Iran tested two short-range missiles as its elite Revolutionary Guards began several days of war games on Sunday, state television reported.
Iran's English-language television channel Press TV said the tests also included a multiple missile launcher.
"Iran tests two short-range missiles," Press TV said in a scrolling headline. It earlier said new missiles had been tested, without giving details.
State radio reported that on Monday Iran would test-fire a missile which defense analysts have said could hit Israel and US bases in the Gulf region.
It said the surface-to-surface Shahab 3 missile would be tested on the second day of missile maneuvers by the elite Revolutionary Guards.
Iran says the Shahab 3, which has been tested several times in the past, can travel about 2,000 kilometers (1,243 miles).
The missile maneuvers coincide with increased tension in Iran's nuclear dispute with the West, after last week's disclosure by the Islamic Republic that it is building a second uranium enrichment plant.
Last May, Iran said it had tested a missile that defense analysts say could hit Israel and US bases in the Gulf.
'Western clamor will affect talks'
Meanwhile Sunday, an Iranian official warned that "fabricated Western clamor" over the second uranium enrichment plant would negatively affect its coming talks with world powers, state radio reported.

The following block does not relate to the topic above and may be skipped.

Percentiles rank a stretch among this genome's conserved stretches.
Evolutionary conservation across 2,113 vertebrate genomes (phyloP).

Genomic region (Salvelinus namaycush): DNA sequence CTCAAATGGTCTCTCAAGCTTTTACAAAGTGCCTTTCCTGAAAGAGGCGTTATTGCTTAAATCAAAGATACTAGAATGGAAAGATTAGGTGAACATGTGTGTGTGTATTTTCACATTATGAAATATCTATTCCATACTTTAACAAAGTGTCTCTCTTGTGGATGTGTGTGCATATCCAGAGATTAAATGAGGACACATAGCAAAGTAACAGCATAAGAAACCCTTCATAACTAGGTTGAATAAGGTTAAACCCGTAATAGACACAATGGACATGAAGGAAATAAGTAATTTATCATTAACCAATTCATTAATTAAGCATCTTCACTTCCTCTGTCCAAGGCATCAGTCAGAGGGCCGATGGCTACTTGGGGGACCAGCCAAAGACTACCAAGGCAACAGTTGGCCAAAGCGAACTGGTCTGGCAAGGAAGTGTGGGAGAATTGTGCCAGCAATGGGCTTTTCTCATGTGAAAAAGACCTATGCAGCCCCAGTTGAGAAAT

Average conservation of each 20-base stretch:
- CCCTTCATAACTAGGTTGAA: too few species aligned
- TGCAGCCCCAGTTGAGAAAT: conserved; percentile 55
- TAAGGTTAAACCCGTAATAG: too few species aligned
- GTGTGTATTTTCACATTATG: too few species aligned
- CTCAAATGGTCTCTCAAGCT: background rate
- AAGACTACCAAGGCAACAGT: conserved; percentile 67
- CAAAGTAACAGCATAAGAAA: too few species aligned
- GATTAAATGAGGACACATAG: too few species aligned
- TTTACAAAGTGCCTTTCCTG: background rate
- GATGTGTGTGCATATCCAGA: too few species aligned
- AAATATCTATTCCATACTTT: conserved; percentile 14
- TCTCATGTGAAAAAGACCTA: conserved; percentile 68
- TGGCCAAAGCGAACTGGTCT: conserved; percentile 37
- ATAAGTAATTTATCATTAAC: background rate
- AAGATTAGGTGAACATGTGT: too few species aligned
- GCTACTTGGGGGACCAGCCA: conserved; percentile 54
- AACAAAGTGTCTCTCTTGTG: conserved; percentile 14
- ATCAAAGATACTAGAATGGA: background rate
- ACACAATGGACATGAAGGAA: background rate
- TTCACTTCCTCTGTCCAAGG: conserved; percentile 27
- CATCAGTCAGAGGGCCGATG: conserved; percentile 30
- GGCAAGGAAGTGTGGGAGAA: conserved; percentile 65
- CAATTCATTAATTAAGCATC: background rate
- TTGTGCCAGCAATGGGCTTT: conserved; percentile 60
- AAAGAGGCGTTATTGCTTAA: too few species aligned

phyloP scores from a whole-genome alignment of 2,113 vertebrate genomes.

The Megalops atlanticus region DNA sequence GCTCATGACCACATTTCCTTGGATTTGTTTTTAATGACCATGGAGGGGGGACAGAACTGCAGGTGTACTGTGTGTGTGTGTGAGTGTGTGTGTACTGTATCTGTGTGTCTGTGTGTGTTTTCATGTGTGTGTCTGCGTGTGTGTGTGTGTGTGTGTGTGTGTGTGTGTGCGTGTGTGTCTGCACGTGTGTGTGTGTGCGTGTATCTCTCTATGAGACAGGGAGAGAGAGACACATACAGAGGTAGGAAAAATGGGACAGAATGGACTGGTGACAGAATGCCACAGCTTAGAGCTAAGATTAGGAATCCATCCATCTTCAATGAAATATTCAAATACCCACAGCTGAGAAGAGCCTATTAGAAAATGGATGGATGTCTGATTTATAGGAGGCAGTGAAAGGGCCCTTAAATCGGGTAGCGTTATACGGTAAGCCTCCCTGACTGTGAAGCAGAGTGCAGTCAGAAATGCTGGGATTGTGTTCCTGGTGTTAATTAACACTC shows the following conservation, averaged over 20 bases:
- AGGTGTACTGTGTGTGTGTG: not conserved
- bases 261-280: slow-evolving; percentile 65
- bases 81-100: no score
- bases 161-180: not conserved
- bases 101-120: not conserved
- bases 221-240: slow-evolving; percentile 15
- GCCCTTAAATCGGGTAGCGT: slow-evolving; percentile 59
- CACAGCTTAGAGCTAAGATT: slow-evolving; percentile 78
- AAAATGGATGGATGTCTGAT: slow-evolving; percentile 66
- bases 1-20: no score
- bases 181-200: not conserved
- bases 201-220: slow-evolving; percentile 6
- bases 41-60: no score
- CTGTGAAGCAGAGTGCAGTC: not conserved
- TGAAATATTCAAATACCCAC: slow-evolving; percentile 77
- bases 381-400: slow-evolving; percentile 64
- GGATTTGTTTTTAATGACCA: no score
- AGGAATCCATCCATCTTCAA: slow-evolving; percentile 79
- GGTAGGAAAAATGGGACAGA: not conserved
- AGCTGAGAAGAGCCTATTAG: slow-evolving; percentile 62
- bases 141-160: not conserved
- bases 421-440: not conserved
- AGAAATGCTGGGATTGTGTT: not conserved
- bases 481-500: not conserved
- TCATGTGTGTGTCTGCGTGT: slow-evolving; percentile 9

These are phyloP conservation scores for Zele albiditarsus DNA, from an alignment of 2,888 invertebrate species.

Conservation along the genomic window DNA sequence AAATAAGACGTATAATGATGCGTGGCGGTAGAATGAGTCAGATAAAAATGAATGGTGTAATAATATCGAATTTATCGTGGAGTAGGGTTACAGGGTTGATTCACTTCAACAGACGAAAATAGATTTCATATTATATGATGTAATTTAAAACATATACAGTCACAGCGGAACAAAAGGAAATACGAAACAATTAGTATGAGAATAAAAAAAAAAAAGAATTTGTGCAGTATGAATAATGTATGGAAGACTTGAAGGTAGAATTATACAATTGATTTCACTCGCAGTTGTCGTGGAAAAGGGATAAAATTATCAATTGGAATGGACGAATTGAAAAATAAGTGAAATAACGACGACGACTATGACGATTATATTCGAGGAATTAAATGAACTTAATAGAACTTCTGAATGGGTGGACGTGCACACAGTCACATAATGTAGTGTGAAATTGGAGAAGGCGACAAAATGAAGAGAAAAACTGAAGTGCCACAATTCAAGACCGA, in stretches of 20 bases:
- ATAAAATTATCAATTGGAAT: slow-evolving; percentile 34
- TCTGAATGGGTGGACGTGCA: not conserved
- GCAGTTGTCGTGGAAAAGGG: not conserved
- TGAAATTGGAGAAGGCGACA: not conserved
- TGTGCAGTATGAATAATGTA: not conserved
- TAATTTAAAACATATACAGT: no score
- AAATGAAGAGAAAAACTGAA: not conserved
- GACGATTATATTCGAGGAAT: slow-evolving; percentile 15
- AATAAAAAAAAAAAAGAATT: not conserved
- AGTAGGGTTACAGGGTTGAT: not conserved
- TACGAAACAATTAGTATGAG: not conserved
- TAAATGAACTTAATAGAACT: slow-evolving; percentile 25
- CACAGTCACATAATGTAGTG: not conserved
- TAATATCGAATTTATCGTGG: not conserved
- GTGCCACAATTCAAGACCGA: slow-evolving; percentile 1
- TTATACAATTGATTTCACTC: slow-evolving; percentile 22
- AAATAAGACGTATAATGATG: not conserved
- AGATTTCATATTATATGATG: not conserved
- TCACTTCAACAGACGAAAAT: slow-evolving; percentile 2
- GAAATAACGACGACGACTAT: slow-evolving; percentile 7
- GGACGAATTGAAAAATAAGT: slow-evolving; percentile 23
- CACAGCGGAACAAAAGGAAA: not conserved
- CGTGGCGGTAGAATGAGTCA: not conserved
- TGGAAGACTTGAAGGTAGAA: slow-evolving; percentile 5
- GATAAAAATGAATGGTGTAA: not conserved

Iran's ambassador to the UN's nuclear agency watchdog, Ali Asghar Soltanieh, made the comment a few days before Iran is due to hold a rare meeting with representatives of six world powers in the Swiss city of Geneva on October 1.
The United States, which suspects Iran is seeking to build nuclear bombs, has previously expressed concern about Tehran's missile program. Iran says its nuclear work is for peaceful power generation purposes.
US President Barack Obama said on Saturday the discovery of a secret nuclear plant in Iran showed a "disturbing pattern" of evasion by Tehran that added urgency to Thursday's talks.
Iran has rejected Western criticism over the plant's construction near the holy city of Qom, saying it is legal and open to inspections from the UN International Atomic Energy Agency (IAEA).
Iranian state radio said Soltanieh criticized "fabricated Western clamor" about the facility: "This Western approach will have a negative impact on Iran's negotiations with the 5+1 countries," he was quoted as saying, referring to the six powers.